Retributivism is bunk

We teach students in law school that criminal punishment and sentencing serve purposes that fit into three categories: utilitarian (deter the convicted person from doing it again, deter others, for example), rehabilitative (force sobriety, reflection, etc.), and retributive.

The latter function, whose noun form is retributivism, supposedly goes something like this: When a person commits a crime, which by definition is (or should be) a moral wrong on a scale that requires a societal response, the moral universe becomes out of balance. You, the criminal, have made a withdrawal from the universal bank account (of what – karma?) and now, to get things back into balance, you’re going to have to make a deposit – in the form of your own suffering, right up to the requirement, in capital cases, that you pay with your own life.

The fatal flaw with this view – and this flaw is a rather obvious one, I would say – is that one does not achieve balance by loading more and more onto one side of the scale.

What retributivists seem to want – and let’s grant them that this is an acceptable goal on their part – is a kind of return to the mean. When the balance has gone negative, we must bring it back to positive. When we’ve moved too far east, we must bring ourselves back west a bit. We all fly on the same spiritual airplane, and if the moral center of gravity slides too far in one direction, we’re all going to wind up at the same metaphysical crash site.

The problem, of course, is that retributivism, which is at its core a response to violence (psychological, moral, or physical), usually proposes more violence. To cage a human being or to pillory and roast or to kill on behalf of the state – these are not means that bring us back from a state of violence toward some state of grace; they are, rather, means that keep moving us farther and farther away from a state of grace and more and more irretrievably toward a state of chaos.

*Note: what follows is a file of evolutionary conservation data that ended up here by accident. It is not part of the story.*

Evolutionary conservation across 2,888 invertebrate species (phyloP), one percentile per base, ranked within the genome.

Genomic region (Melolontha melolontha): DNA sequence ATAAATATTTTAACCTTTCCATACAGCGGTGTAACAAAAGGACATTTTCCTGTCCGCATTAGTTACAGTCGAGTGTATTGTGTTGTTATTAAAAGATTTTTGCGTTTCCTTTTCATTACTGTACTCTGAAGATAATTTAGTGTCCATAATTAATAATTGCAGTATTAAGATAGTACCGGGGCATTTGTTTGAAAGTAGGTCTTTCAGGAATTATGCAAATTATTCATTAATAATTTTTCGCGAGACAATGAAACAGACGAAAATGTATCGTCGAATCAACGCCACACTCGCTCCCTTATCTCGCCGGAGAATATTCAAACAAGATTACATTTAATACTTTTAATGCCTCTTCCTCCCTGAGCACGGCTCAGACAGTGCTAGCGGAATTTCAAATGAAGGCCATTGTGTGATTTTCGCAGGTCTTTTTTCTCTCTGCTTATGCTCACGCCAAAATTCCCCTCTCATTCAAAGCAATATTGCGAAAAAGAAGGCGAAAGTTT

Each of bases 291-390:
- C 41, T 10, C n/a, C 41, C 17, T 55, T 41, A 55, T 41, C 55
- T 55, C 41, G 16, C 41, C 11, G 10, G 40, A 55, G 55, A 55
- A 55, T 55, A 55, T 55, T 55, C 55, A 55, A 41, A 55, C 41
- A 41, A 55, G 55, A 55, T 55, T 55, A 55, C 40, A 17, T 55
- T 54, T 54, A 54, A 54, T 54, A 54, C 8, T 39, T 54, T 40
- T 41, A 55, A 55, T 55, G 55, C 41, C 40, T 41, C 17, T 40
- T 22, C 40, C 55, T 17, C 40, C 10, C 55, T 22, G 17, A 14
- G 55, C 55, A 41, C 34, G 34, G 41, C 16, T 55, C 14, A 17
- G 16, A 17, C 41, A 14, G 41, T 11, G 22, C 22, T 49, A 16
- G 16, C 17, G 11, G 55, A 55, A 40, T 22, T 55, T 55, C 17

If the solution to up is down and the solution to cold is warmth and the solution to left is right, then how is the moral solution to harm the infliction of more harm – more of the same? It’s ludicrous. Even when one “steers into a skid” because one is too far to the right on an icy highway, the goal is ultimately to course correct back to the left, not to accelerate one’s arrival at the right-side ditch.

If there is too much weight behind a plane’s intended center of gravity, the solution isn’t to move even more weight behind it. That’s what retributivism does, and that’s one reason we so often spiral and nose-dive into madness rather than restoring ourselves to equilibrium.

None of this is to say that violence is never warranted. It surely is, as when it is necessary for the preservation of the self or others against intolerably destructive forces. But preservation is a utilitarian goal (it is practical), not a retributivist goal.  That certainly doesn’t make violence moral or sane; it just makes it, sometimes, useful.

But where it is not necessary – as, for example, as it is unnecessary as we mete out consequences for criminal behavior – it seems more animal instinct than accumulated wisdom to employ or indulge it.